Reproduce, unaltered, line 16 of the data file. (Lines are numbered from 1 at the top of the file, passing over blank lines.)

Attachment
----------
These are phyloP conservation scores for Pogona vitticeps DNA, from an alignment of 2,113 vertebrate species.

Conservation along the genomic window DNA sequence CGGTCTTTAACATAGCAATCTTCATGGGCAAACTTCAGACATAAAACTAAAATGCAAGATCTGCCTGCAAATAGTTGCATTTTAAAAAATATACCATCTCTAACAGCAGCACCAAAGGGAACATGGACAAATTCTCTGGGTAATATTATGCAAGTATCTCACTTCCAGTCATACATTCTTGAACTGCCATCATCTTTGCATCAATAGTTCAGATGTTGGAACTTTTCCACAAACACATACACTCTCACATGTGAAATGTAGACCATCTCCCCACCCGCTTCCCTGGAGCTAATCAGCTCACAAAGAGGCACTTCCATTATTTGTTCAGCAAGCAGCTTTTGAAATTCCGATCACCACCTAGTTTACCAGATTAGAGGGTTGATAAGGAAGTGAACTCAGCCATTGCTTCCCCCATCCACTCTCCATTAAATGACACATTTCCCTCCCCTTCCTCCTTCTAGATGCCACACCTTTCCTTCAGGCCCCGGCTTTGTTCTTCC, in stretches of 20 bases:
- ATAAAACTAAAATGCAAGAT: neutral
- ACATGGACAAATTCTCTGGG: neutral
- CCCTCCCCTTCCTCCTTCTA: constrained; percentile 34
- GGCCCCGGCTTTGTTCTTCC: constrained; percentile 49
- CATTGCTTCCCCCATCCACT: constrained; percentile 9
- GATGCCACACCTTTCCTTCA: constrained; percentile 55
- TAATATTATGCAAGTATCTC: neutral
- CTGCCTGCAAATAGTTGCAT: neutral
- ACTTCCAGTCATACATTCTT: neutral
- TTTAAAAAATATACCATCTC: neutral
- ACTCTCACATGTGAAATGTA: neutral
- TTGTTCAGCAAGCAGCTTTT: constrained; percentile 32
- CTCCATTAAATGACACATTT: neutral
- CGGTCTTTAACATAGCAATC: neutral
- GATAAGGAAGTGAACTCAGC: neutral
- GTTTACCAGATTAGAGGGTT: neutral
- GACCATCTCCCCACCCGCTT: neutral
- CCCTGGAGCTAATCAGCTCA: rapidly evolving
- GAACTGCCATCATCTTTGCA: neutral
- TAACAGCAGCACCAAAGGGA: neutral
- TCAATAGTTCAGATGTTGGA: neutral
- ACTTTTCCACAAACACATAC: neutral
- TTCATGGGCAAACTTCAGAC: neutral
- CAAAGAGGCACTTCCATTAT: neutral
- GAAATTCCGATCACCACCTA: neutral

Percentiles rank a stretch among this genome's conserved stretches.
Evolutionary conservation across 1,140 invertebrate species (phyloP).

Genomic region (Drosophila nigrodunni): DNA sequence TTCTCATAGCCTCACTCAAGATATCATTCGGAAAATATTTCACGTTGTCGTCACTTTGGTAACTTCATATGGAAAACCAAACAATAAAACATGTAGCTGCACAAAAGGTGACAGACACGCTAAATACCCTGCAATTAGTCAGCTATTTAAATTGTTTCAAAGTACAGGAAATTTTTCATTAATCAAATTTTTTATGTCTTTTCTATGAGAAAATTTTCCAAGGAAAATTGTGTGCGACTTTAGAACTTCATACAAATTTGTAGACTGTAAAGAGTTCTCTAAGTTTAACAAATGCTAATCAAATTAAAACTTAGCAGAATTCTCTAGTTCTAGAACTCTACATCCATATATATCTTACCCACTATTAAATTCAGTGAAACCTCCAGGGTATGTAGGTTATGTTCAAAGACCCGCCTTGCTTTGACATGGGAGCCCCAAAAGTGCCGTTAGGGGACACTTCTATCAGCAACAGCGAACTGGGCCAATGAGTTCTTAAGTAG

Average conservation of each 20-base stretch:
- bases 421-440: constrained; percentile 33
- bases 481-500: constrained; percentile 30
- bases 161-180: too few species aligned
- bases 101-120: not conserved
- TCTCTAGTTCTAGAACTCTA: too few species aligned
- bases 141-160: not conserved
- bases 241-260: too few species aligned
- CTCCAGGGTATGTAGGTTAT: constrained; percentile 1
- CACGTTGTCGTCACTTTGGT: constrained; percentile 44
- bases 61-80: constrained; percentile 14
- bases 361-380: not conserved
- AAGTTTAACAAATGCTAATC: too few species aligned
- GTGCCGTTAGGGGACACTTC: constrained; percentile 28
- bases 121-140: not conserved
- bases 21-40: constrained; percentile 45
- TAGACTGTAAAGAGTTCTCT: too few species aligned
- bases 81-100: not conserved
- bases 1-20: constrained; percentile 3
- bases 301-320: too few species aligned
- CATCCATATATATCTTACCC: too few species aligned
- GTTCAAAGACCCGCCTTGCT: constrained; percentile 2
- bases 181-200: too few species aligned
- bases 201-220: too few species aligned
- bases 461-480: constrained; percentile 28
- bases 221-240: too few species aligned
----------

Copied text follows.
- CGGTCTTTAACATAGCAATC: neutral